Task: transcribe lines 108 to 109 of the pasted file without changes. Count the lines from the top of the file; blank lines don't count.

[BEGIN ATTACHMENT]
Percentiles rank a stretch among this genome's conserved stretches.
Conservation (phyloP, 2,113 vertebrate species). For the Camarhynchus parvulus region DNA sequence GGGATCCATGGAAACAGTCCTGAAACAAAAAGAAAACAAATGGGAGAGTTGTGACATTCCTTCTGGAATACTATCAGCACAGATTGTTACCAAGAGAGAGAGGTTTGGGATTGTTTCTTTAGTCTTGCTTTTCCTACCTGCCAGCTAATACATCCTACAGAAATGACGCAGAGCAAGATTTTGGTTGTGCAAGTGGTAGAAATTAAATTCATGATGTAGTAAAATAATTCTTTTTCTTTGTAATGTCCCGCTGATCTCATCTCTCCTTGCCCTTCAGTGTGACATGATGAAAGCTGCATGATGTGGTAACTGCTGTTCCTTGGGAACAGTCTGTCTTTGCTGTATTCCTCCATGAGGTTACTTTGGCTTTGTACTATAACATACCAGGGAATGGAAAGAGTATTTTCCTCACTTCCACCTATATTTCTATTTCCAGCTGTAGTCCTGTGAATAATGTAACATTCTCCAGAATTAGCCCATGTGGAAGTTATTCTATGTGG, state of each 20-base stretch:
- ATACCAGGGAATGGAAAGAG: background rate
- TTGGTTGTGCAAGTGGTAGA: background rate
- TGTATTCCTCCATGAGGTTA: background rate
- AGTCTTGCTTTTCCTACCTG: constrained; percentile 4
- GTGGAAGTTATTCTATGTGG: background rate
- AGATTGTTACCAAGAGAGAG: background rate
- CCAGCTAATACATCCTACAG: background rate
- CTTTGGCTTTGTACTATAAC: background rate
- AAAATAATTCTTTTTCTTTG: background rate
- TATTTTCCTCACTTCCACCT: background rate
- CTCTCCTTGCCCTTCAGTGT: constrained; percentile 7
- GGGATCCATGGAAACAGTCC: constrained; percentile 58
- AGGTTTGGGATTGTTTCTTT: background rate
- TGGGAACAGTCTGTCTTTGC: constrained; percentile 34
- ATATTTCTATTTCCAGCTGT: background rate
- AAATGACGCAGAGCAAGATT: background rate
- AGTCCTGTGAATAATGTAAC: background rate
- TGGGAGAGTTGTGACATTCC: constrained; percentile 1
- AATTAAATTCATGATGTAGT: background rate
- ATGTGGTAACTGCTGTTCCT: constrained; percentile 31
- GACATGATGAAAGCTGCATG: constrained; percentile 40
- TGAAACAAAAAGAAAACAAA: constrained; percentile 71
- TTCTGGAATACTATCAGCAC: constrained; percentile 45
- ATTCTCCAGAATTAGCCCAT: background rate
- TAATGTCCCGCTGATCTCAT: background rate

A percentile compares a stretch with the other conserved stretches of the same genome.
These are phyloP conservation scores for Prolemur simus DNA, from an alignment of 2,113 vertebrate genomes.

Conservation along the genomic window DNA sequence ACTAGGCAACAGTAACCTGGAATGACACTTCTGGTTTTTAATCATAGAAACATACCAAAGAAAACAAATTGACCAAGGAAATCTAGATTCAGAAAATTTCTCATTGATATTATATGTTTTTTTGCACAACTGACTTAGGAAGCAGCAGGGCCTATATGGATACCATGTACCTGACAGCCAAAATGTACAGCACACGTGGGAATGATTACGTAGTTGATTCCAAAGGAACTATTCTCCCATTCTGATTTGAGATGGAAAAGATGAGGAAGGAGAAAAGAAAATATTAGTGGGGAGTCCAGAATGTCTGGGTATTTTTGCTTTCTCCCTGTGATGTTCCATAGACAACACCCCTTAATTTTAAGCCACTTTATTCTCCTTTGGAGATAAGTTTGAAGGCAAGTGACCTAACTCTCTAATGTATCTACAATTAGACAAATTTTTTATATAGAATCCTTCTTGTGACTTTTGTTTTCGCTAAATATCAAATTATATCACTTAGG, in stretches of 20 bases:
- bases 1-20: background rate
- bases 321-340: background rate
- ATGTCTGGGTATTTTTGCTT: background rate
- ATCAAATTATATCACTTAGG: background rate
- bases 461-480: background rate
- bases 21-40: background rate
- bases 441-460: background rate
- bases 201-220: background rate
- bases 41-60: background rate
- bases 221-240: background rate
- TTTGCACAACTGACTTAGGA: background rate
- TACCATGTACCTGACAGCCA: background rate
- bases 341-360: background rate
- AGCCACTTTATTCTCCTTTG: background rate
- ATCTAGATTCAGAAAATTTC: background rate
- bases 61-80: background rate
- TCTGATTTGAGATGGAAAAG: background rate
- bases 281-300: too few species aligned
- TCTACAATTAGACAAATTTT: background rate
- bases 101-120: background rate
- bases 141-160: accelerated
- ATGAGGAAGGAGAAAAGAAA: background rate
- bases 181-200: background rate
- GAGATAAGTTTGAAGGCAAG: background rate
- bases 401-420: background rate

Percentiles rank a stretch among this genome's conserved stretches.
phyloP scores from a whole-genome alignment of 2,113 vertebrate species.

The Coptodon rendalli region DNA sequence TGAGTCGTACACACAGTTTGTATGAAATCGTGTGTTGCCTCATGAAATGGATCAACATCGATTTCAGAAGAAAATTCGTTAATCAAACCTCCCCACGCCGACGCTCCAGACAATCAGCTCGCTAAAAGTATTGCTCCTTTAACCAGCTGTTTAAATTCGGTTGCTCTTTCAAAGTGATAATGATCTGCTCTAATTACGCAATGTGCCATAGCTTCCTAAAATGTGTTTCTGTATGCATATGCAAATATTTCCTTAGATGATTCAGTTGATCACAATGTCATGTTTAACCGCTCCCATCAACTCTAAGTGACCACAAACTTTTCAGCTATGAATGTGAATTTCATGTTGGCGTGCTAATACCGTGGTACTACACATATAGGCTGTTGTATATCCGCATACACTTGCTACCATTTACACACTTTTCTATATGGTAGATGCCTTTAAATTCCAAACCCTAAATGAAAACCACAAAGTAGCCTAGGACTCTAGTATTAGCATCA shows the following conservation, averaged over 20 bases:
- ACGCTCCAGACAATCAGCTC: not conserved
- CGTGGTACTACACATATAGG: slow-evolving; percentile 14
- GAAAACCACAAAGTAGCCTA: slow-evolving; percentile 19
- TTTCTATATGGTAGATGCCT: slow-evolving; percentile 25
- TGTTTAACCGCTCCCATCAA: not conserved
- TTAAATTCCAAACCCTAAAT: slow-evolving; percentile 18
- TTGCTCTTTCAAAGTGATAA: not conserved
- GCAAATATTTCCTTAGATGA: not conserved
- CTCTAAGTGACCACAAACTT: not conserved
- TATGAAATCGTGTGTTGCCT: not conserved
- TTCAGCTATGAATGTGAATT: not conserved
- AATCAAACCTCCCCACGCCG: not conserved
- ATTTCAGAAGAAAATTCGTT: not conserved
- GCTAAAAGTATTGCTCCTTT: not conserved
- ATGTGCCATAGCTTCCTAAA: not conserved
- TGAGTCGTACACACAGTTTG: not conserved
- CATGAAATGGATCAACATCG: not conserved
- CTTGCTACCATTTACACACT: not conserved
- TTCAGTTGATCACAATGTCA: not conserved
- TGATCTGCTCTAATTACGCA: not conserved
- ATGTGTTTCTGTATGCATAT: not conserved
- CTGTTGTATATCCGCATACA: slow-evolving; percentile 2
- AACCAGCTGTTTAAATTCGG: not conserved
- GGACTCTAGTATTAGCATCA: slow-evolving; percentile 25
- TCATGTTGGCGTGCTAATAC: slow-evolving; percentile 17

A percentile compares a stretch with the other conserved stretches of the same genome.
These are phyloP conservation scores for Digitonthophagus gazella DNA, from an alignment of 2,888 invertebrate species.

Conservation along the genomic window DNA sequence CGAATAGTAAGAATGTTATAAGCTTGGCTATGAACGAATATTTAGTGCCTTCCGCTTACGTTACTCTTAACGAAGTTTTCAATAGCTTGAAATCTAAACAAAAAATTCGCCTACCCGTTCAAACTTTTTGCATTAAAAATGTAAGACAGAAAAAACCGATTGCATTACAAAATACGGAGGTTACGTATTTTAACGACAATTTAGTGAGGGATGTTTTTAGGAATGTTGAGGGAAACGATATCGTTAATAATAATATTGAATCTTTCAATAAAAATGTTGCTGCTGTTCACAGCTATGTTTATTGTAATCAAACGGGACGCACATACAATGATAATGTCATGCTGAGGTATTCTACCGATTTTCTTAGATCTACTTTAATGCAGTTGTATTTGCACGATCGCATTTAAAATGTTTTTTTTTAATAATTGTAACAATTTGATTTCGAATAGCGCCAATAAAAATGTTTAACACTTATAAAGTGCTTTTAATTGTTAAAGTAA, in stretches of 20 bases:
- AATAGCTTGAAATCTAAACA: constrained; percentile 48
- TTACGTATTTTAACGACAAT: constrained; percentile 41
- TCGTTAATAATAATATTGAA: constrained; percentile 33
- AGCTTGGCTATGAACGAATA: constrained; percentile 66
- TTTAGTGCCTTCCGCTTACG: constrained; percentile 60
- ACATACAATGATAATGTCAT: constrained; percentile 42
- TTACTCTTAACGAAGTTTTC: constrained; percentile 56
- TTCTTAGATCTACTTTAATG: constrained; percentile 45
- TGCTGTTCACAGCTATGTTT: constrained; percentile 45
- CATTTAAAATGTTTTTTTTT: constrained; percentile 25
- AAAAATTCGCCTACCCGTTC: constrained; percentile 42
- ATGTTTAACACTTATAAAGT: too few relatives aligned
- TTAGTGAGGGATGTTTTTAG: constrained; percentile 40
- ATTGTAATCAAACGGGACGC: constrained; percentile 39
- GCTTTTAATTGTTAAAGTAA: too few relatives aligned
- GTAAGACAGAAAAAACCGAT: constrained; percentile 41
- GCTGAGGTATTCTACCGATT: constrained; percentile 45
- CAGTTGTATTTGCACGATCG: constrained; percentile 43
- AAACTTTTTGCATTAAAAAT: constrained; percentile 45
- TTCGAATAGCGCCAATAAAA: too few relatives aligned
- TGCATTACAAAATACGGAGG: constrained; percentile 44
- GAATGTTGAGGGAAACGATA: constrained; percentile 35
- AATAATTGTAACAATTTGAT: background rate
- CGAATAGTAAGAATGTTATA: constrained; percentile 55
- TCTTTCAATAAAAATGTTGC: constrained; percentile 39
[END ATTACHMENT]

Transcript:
- GAATGTTGAGGGAAACGATA: constrained; percentile 35
- AATAATTGTAACAATTTGAT: background rate